From George Maponga in Masvingo
Seven million Zimbabweans in both urban and rural areas have been registered for food aid before the next harvest following last season’s severe drought.
In 23 districts vulnerable households are already getting a 50kg bag of maize a month plus a grant of $100 to $250 depending on the size of the household.
The number of Zimbabweans registered as vulnerable and food insecure represents almost half of the country’s population with the crippling drought last year devasating crops in marginal areas, reducing yields in the rest of the country and limiting the scope for urban subsistence agriculture.
About a third of the vulnerable, or 2,2 million live in urban areas so Government and its development partners this year started a pilot project to extend food aid to urban areas targeting Epworth, which was considered the urban settlement with the highest number of vulnerable people.
The country’s social welfare strategy is undergoing review to improve efficiency in the distribution of humanitarian assistance and mitigate the effects of last year’s drought and ensure vulnerable Zimbabweans are cushioned.
For the first time this year, Government resolved to extend food relief operations to urban areas to cushion the vulnerable from hunger.
Public Service, Labour and Social Welfare Deputy Minister Lovemore Matuke on Wednesday said Government and its partners were working flat out to make sure all the seven million people registered as vulnerable receive assistance.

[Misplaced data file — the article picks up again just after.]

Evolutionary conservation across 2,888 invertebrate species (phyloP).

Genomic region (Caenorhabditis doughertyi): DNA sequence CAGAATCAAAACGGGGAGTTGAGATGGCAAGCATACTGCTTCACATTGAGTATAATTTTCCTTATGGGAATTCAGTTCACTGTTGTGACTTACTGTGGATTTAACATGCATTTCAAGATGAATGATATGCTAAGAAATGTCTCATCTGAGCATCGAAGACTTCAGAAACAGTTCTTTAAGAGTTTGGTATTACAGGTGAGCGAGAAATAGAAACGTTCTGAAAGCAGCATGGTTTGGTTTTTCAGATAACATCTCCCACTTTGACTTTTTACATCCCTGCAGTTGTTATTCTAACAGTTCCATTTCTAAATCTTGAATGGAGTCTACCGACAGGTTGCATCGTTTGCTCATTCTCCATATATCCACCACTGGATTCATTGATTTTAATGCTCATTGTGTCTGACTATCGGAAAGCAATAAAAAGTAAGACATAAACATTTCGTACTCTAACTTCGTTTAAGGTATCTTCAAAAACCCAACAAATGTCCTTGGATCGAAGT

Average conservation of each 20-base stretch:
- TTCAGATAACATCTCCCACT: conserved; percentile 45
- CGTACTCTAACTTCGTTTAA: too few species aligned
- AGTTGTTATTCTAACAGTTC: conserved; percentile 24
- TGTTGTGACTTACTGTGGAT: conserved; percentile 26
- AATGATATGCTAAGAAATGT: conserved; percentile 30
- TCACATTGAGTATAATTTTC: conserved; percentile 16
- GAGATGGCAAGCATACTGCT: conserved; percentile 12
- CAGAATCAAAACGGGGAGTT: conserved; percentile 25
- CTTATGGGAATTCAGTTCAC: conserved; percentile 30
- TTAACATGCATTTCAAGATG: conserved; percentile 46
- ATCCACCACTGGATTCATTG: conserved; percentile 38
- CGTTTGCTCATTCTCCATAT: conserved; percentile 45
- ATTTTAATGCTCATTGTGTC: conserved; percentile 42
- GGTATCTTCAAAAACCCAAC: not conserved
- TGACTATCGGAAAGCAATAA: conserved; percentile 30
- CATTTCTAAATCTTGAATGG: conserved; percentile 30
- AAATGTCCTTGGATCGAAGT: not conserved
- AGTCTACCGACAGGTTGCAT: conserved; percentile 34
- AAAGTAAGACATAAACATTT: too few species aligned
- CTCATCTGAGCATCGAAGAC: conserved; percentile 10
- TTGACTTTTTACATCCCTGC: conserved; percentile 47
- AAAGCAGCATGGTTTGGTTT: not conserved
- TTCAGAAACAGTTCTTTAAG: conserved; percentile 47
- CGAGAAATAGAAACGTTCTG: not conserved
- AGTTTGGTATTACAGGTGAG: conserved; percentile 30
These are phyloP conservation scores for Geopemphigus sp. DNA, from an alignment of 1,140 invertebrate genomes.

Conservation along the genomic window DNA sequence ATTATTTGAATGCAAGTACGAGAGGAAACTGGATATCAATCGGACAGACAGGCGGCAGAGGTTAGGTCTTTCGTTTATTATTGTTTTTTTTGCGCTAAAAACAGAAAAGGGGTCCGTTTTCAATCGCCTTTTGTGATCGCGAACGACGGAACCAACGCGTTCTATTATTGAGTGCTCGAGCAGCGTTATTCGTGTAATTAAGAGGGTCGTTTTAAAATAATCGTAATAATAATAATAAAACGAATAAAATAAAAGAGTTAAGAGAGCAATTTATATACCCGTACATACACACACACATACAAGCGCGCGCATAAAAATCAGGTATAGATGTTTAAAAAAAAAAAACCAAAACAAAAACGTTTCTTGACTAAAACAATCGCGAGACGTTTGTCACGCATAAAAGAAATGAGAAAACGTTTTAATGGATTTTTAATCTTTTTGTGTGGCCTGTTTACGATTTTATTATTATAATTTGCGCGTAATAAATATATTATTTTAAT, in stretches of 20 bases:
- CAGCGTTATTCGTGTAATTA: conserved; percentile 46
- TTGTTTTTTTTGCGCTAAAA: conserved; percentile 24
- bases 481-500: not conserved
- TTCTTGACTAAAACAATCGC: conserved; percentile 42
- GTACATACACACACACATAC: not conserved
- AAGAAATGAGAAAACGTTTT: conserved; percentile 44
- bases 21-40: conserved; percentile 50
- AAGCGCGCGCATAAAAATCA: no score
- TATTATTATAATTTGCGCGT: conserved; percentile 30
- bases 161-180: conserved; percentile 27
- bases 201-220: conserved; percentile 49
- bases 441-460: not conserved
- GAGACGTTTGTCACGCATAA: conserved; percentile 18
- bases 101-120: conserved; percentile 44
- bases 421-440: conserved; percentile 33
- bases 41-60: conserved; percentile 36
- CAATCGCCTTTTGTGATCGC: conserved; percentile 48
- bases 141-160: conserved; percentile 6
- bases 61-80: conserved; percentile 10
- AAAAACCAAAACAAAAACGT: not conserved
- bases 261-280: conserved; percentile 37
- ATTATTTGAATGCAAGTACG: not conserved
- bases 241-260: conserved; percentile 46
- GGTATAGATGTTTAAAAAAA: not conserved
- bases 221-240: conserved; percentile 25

“We have started extending food aid and cash assistance to some of them but we are yet to cover all the affected people,’’ he said.
Deputy Minister Matuke said only vulnerable people in 23 districts – including Epworth – in the whole country were receiving cash transfers and maize to cushion them from hunger. These districts were deemed to be worst affected by food shortages and were home to the highest number of vulnerable people.
“In the identified 23 districts a family of four gets a monthly cash transfer of $250 and a 50kg bag of maize every month while a family of less than three people gets monthly cash payment of $150 and 50kg bag of maize. An individual gets a monthly transfer of $100 and a 50kg bag of maize.’’
Government was also extending monthly cash grants to institutions that look after the vulnerable at old people’s and children’s homes.
“For these institutions they get a grant of $200 per each inmate monthly to make sure they are able to look after them,’’ he said.
The Deputy Minister said resources permitting, Government, wanted to make sure that all vulnerable Zimbabweans get monthly cash and food rations to improve their welfare.
“We are working to make sure that all vulnerable Zimbabweans get assistance and we are working closely with our development partners so that we avoid things like duplication. We should closely coordinate with our partners so that households that are already receiving assistance from NGOs do not double dip by getting aid from Government. This will help us to cover all the affected people in the country.’’
He said the Government expected the number of vulnerable people to spike in the next few months with expectations that Government will also allocate more resources to allow the Social Welfare Department to cushion the population from last year’s crippling drought.